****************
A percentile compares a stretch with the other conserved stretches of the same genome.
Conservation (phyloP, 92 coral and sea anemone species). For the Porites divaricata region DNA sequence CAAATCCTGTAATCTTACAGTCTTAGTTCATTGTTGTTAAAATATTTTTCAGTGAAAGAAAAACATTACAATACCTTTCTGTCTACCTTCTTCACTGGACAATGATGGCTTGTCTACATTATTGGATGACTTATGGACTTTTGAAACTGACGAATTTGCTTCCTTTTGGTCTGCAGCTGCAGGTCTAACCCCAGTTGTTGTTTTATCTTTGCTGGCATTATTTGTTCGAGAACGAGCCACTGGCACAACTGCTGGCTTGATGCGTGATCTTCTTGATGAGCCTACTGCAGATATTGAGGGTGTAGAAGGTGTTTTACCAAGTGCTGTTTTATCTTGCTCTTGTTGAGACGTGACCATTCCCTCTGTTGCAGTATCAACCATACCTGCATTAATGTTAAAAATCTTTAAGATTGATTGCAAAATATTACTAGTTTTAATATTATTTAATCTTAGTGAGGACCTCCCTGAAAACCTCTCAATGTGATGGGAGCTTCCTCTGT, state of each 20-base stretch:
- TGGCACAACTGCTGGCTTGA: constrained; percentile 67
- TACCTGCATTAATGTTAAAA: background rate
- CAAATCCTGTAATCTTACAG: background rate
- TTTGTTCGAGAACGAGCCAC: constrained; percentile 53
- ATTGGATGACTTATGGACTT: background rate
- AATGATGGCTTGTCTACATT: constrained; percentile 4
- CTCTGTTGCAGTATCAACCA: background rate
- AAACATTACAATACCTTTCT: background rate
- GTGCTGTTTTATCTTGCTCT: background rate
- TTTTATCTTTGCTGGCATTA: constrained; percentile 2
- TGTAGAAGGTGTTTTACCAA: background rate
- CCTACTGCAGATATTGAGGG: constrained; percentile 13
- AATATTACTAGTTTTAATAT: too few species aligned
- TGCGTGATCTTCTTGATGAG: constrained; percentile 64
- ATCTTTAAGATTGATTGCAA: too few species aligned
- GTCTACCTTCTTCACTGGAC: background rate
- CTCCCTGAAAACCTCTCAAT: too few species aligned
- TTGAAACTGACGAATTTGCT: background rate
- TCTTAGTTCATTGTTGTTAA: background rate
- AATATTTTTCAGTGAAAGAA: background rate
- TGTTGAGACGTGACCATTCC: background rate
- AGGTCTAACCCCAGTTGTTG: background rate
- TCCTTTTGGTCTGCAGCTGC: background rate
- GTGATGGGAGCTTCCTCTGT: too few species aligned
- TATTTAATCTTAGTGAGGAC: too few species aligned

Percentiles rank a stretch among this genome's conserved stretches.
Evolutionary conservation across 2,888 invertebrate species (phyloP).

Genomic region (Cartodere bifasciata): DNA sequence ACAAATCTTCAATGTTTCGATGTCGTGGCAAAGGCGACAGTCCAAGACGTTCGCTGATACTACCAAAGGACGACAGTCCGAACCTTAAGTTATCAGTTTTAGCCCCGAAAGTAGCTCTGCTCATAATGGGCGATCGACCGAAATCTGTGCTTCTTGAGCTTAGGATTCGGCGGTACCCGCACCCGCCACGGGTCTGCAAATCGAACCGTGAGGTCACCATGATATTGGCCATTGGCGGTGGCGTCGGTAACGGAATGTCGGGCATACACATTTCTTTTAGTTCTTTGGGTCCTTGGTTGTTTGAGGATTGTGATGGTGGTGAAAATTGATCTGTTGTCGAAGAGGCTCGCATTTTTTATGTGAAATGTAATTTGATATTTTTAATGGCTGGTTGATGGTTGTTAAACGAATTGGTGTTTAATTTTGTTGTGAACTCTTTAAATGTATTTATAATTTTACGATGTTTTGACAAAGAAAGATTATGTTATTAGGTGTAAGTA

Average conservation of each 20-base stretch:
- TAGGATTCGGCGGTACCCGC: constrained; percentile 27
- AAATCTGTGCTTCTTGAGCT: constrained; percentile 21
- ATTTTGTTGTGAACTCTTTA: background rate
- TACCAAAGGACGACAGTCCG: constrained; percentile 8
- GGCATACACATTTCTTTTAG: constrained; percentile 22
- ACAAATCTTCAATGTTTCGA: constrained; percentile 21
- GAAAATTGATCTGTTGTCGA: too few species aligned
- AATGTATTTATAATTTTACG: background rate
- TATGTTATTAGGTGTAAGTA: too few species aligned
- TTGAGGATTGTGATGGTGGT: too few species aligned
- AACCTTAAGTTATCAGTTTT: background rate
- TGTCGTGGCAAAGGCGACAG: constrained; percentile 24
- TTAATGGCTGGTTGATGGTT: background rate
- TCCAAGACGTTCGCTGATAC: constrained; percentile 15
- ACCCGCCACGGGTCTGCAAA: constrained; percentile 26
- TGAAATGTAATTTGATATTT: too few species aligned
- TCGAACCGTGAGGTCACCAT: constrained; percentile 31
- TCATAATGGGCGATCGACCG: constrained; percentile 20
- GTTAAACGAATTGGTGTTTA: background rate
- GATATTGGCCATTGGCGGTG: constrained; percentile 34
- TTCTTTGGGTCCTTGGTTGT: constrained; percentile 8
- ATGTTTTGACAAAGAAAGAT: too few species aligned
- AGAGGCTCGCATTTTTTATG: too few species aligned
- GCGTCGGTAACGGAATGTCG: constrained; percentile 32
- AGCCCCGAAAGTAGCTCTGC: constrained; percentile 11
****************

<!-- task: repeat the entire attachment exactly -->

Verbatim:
A percentile compares a stretch with the other conserved stretches of the same genome.
Conservation (phyloP, 92 coral and sea anemone species). For the Porites divaricata region DNA sequence CAAATCCTGTAATCTTACAGTCTTAGTTCATTGTTGTTAAAATATTTTTCAGTGAAAGAAAAACATTACAATACCTTTCTGTCTACCTTCTTCACTGGACAATGATGGCTTGTCTACATTATTGGATGACTTATGGACTTTTGAAACTGACGAATTTGCTTCCTTTTGGTCTGCAGCTGCAGGTCTAACCCCAGTTGTTGTTTTATCTTTGCTGGCATTATTTGTTCGAGAACGAGCCACTGGCACAACTGCTGGCTTGATGCGTGATCTTCTTGATGAGCCTACTGCAGATATTGAGGGTGTAGAAGGTGTTTTACCAAGTGCTGTTTTATCTTGCTCTTGTTGAGACGTGACCATTCCCTCTGTTGCAGTATCAACCATACCTGCATTAATGTTAAAAATCTTTAAGATTGATTGCAAAATATTACTAGTTTTAATATTATTTAATCTTAGTGAGGACCTCCCTGAAAACCTCTCAATGTGATGGGAGCTTCCTCTGT, state of each 20-base stretch:
- TGGCACAACTGCTGGCTTGA: constrained; percentile 67
- TACCTGCATTAATGTTAAAA: background rate
- CAAATCCTGTAATCTTACAG: background rate
- TTTGTTCGAGAACGAGCCAC: constrained; percentile 53
- ATTGGATGACTTATGGACTT: background rate
- AATGATGGCTTGTCTACATT: constrained; percentile 4
- CTCTGTTGCAGTATCAACCA: background rate
- AAACATTACAATACCTTTCT: background rate
- GTGCTGTTTTATCTTGCTCT: background rate
- TTTTATCTTTGCTGGCATTA: constrained; percentile 2
- TGTAGAAGGTGTTTTACCAA: background rate
- CCTACTGCAGATATTGAGGG: constrained; percentile 13
- AATATTACTAGTTTTAATAT: too few species aligned
- TGCGTGATCTTCTTGATGAG: constrained; percentile 64
- ATCTTTAAGATTGATTGCAA: too few species aligned
- GTCTACCTTCTTCACTGGAC: background rate
- CTCCCTGAAAACCTCTCAAT: too few species aligned
- TTGAAACTGACGAATTTGCT: background rate
- TCTTAGTTCATTGTTGTTAA: background rate
- AATATTTTTCAGTGAAAGAA: background rate
- TGTTGAGACGTGACCATTCC: background rate
- AGGTCTAACCCCAGTTGTTG: background rate
- TCCTTTTGGTCTGCAGCTGC: background rate
- GTGATGGGAGCTTCCTCTGT: too few species aligned
- TATTTAATCTTAGTGAGGAC: too few species aligned

Percentiles rank a stretch among this genome's conserved stretches.
Evolutionary conservation across 2,888 invertebrate species (phyloP).

Genomic region (Cartodere bifasciata): DNA sequence ACAAATCTTCAATGTTTCGATGTCGTGGCAAAGGCGACAGTCCAAGACGTTCGCTGATACTACCAAAGGACGACAGTCCGAACCTTAAGTTATCAGTTTTAGCCCCGAAAGTAGCTCTGCTCATAATGGGCGATCGACCGAAATCTGTGCTTCTTGAGCTTAGGATTCGGCGGTACCCGCACCCGCCACGGGTCTGCAAATCGAACCGTGAGGTCACCATGATATTGGCCATTGGCGGTGGCGTCGGTAACGGAATGTCGGGCATACACATTTCTTTTAGTTCTTTGGGTCCTTGGTTGTTTGAGGATTGTGATGGTGGTGAAAATTGATCTGTTGTCGAAGAGGCTCGCATTTTTTATGTGAAATGTAATTTGATATTTTTAATGGCTGGTTGATGGTTGTTAAACGAATTGGTGTTTAATTTTGTTGTGAACTCTTTAAATGTATTTATAATTTTACGATGTTTTGACAAAGAAAGATTATGTTATTAGGTGTAAGTA

Average conservation of each 20-base stretch:
- TAGGATTCGGCGGTACCCGC: constrained; percentile 27
- AAATCTGTGCTTCTTGAGCT: constrained; percentile 21
- ATTTTGTTGTGAACTCTTTA: background rate
- TACCAAAGGACGACAGTCCG: constrained; percentile 8
- GGCATACACATTTCTTTTAG: constrained; percentile 22
- ACAAATCTTCAATGTTTCGA: constrained; percentile 21
- GAAAATTGATCTGTTGTCGA: too few species aligned
- AATGTATTTATAATTTTACG: background rate
- TATGTTATTAGGTGTAAGTA: too few species aligned
- TTGAGGATTGTGATGGTGGT: too few species aligned
- AACCTTAAGTTATCAGTTTT: background rate
- TGTCGTGGCAAAGGCGACAG: constrained; percentile 24
- TTAATGGCTGGTTGATGGTT: background rate
- TCCAAGACGTTCGCTGATAC: constrained; percentile 15
- ACCCGCCACGGGTCTGCAAA: constrained; percentile 26
- TGAAATGTAATTTGATATTT: too few species aligned
- TCGAACCGTGAGGTCACCAT: constrained; percentile 31
- TCATAATGGGCGATCGACCG: constrained; percentile 20
- GTTAAACGAATTGGTGTTTA: background rate
- GATATTGGCCATTGGCGGTG: constrained; percentile 34
- TTCTTTGGGTCCTTGGTTGT: constrained; percentile 8
- ATGTTTTGACAAAGAAAGAT: too few species aligned
- AGAGGCTCGCATTTTTTATG: too few species aligned
- GCGTCGGTAACGGAATGTCG: constrained; percentile 32
- AGCCCCGAAAGTAGCTCTGC: constrained; percentile 11